Should Apple have sell its smartphones for less than Palm, just because they have lower production costs (due to economies of scale)?
  • Reply 78 of 182
    imatimat Posts: 169member
    Apple needs to make a higher margin and that's because they are basically making almost all the R&D in the industry. Most other companies simply copy them and that's about it (some with very little success if I may add).



    Before the iPhone: how many smartphones didn't have a keyboard? How many allowed you to purchase apps from an organized and well thought after store? How many allowed you to browse the internet on a complete browser (admittedly without flash though)? How big was the average screen for a smartphone? Which form factors where imposed on customers (strange turning, sliding and moving devices which were really prone to breaking after a month of use?



    I admire Apple, more than being a fan of the company, because they did true innovation. Maybe they don't get everything right all the time (policies for the app store come to mind) but at least they stir the water. Far too many companies are just followers that try to squeeze manufacturing costs and copy successful products.



    Microsoft has turned into one of them. They lost vision. They have some interesting prototypes and have shown them, but the erratic way in which the company is managed prevents them from focusing on a path and sticking to it, no matter what. The passion and the time it takes for Apple to release a product usually result in a well thought after device.



    Netbooks for instance: everyone jumped on the bandwagon, without actually bringing anything new to them. Apple avoided the rush. Maybe they'll come out with something great, maybe not. But at least they take their time and actually THINK about things before building them.



    Nobody's perfect, companies are much less "perfect" than people, but some of them make a difference with their products and some just exist.

    Microsoft (still) exists.

    Apple innovates.

    Palm has become quite innovating it seems.

    Nokia exists.

    RIM is sticking to their path, innovating but could do more.

    SonyEricsson exists (though I might have to change this part of my post soon).
  • Reply 79 of 182
    davidwdavidw Posts: 977member
    Quote:
    Originally Posted by jfanning View Post


    This is the problem I have, from a consumers point of view, why are people so happy for Apple (or anyone really) to be making such a large margin on these devices (products etc)?



    The problem is that you are taking a number that is not meant for the consumer to use as an indication that they are being gouged. The "gross margin" is a number used by investors to gauge how efficient a company is at making their products. It is assumed that the price of any product sold will settle at the price that the consumers finds competitive. Thus if several companies were selling a similar product at about the same price and one of them has a gross margin of 50% while the others are at 25%. And the consumers are buying the product with the 50% gross margin over the others. Then the company with the 50% gross margin is more efficient at manufacturing their product. You can not say that they are overpriced if all their competitors sells similar products at the same price. And if the consumers are willing to buy the product with the 50% gross margin over it's competitors, even if it cost more. Then obviously these consumers sees value in the extra cost. Otherwise they would buy the cheaper competitors products.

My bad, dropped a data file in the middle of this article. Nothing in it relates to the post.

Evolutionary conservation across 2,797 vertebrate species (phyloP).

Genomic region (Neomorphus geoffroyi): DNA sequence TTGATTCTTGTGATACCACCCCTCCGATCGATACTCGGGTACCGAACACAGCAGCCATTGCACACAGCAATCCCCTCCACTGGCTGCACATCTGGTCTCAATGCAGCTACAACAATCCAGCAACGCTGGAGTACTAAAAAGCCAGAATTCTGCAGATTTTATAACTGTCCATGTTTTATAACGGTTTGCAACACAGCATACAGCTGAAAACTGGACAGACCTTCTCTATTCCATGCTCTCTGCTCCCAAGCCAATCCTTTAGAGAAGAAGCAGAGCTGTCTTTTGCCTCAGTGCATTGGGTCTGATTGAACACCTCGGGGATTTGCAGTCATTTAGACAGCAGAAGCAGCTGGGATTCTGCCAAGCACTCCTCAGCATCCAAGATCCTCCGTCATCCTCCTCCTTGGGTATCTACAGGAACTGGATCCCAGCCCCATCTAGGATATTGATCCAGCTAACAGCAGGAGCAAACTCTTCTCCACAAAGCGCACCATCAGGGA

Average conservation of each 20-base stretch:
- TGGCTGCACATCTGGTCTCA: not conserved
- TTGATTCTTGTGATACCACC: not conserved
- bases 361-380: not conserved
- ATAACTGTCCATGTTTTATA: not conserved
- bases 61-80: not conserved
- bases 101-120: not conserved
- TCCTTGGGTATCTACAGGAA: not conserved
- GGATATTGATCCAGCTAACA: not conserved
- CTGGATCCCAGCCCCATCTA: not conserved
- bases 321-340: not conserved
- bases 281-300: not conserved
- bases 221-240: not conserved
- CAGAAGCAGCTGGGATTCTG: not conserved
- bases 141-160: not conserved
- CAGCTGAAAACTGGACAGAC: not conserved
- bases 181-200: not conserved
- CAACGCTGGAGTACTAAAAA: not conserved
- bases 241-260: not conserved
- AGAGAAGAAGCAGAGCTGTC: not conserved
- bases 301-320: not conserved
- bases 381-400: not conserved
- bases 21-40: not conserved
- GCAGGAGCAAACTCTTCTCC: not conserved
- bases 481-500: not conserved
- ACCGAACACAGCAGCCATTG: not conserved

The gross margin is nothing but how much it cost to make a product divided by how much it sells for. It's not how much profit is made. It's the operating margin that is the better indicator of how much profit a company is making. The operating margin is the total cost of doing business divided by total revenue. A company with a gross margin of 50% could have an operating margin of only 15% because they have to maintain and staff retail stores and invest a lot in RD. So a company with 25% gross margin can actually be making more profit because they only sell online and don't invest heavy in RD. Thus they have a lower cost of doing business. So their operating margin could come in at 18%.
  • Reply 80 of 182
    Quote:
    Originally Posted by SGSStateStudent View Post


    Oh. The N97 is a good $100 cheaper than the 16GB 3GS in the place where I live. With Nokia Comes With Music, N97 is still $20 cheaper.



    And about 8x slower, 2x bigger/thicker/uglier, and with that POS OS from the 1990s. Man, I hate Nokia phones. Was more than happy to ditch S60 when the iPhone 3G came out, and now my 3GS whips everything.



    N97 = lol.